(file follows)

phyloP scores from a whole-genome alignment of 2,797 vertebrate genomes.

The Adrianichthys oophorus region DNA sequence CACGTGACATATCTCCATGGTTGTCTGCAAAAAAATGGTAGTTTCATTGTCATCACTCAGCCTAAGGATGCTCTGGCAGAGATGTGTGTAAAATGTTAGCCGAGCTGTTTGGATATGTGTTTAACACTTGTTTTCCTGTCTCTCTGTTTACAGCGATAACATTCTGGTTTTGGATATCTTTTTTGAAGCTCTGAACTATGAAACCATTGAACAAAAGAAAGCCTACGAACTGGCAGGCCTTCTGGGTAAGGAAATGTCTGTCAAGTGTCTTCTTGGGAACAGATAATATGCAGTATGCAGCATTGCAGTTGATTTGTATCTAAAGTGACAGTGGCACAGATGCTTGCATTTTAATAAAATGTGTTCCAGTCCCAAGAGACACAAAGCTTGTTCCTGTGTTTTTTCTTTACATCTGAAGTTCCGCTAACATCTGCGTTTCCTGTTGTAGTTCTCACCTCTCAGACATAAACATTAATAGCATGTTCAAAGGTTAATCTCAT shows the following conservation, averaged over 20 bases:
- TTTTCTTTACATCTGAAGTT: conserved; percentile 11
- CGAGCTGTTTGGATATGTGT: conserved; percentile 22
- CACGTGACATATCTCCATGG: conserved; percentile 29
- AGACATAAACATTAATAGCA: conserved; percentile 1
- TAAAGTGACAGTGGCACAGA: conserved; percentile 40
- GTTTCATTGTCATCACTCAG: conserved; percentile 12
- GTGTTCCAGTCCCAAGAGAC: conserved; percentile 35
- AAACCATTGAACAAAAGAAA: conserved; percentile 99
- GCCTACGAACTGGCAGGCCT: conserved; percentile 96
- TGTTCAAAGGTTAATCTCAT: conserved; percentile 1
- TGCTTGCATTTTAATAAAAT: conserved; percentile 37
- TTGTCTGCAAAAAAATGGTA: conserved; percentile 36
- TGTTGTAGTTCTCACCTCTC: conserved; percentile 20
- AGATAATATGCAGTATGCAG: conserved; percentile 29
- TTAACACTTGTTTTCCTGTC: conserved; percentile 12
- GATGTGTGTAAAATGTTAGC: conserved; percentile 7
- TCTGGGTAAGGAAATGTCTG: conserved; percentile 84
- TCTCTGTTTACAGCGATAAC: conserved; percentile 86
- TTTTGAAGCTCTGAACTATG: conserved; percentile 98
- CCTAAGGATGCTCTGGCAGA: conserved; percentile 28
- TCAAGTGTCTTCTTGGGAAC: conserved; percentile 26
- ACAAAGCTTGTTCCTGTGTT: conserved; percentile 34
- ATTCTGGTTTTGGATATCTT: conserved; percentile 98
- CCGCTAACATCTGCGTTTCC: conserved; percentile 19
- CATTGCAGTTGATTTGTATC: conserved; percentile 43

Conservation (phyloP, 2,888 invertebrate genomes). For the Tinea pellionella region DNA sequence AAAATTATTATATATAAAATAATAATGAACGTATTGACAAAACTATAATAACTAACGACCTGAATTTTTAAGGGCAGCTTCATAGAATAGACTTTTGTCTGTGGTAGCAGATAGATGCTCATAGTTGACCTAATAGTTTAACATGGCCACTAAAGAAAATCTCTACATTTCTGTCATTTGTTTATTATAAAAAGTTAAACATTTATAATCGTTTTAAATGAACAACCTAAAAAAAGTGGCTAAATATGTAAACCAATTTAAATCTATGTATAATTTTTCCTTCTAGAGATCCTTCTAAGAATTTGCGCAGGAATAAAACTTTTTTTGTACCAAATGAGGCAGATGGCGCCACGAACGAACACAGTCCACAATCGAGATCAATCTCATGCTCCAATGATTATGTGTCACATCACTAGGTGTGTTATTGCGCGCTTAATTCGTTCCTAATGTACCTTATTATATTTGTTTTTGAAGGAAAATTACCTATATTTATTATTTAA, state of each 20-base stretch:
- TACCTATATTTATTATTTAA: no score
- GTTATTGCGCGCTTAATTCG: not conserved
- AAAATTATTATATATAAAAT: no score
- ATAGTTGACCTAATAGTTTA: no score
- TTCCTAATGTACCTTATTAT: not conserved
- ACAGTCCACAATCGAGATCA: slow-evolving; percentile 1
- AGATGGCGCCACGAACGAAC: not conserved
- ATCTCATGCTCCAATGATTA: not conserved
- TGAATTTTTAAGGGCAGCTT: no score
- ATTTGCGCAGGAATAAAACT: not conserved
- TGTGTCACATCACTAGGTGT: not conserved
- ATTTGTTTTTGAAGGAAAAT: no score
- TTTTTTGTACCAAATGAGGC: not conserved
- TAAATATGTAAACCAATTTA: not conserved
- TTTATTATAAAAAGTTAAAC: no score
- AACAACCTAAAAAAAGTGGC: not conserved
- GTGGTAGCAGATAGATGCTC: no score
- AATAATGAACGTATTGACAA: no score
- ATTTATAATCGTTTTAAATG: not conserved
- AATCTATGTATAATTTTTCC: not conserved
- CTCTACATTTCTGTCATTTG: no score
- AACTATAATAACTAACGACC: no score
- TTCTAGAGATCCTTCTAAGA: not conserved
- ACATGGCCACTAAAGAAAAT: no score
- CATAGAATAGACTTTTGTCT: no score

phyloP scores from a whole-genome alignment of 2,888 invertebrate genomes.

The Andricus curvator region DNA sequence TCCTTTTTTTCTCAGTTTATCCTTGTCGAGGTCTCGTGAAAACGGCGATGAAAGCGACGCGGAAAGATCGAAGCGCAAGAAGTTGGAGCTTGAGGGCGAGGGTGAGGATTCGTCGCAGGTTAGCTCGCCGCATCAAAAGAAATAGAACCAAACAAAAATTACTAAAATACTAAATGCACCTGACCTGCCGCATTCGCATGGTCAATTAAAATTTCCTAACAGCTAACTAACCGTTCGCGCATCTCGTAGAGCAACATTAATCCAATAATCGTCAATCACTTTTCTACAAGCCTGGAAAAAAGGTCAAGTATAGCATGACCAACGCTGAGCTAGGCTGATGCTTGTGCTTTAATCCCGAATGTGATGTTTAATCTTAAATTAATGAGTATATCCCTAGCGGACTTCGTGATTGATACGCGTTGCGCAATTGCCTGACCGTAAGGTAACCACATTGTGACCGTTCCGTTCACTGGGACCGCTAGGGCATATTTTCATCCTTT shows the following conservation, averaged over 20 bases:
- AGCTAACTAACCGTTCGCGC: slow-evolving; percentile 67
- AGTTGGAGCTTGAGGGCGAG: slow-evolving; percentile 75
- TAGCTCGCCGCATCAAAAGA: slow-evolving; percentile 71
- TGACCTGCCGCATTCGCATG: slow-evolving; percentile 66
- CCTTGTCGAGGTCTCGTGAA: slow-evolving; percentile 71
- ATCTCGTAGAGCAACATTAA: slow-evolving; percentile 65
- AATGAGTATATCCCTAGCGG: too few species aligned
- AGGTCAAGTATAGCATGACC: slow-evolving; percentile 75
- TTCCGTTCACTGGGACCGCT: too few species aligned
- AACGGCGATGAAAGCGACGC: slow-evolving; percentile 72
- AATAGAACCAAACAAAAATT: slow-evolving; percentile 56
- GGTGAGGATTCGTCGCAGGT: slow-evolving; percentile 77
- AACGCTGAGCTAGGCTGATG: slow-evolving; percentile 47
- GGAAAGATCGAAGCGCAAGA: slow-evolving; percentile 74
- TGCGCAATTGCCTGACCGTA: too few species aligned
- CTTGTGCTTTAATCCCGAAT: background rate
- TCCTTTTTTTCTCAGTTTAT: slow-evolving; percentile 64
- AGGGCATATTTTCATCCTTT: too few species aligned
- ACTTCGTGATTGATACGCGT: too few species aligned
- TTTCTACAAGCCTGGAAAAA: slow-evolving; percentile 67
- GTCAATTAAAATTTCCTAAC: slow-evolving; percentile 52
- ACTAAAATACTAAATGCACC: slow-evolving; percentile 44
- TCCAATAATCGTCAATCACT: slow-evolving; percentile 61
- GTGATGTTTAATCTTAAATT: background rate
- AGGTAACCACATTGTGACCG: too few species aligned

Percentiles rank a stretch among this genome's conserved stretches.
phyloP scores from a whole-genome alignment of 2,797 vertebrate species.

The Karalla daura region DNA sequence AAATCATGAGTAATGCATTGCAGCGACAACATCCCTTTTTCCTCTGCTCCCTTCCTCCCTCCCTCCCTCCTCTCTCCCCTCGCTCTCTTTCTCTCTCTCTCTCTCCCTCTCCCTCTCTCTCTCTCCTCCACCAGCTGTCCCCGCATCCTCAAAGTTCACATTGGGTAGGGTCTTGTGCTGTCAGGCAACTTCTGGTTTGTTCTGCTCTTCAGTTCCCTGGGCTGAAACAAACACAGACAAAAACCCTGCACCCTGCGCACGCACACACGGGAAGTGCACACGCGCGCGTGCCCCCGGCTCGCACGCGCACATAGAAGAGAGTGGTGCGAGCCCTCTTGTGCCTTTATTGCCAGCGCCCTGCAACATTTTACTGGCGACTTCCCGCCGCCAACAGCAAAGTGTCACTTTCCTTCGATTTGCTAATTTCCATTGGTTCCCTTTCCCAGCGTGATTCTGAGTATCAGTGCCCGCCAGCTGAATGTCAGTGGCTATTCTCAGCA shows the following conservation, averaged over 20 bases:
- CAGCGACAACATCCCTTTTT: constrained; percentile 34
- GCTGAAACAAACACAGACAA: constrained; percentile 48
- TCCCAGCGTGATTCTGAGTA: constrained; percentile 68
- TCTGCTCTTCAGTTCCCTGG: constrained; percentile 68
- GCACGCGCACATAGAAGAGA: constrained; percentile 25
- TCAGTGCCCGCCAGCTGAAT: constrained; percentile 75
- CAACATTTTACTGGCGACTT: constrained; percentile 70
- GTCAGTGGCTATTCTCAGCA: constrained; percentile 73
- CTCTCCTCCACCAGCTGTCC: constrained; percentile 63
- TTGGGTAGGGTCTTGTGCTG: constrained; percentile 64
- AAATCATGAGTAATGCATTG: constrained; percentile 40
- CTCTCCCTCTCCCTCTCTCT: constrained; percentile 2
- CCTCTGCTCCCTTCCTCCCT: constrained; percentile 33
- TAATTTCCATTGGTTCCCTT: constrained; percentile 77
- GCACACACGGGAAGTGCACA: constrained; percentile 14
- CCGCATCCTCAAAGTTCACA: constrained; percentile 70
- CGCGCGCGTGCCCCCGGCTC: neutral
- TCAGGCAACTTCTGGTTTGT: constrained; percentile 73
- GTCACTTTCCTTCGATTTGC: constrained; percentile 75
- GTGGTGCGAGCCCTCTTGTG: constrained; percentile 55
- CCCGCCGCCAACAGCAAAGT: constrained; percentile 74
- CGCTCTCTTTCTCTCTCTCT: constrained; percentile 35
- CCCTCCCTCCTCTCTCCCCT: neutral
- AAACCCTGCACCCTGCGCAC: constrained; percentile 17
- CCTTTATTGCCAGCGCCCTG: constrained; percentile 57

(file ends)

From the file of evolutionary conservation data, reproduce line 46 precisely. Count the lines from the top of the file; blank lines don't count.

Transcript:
- AATAATGAACGTATTGACAA: no score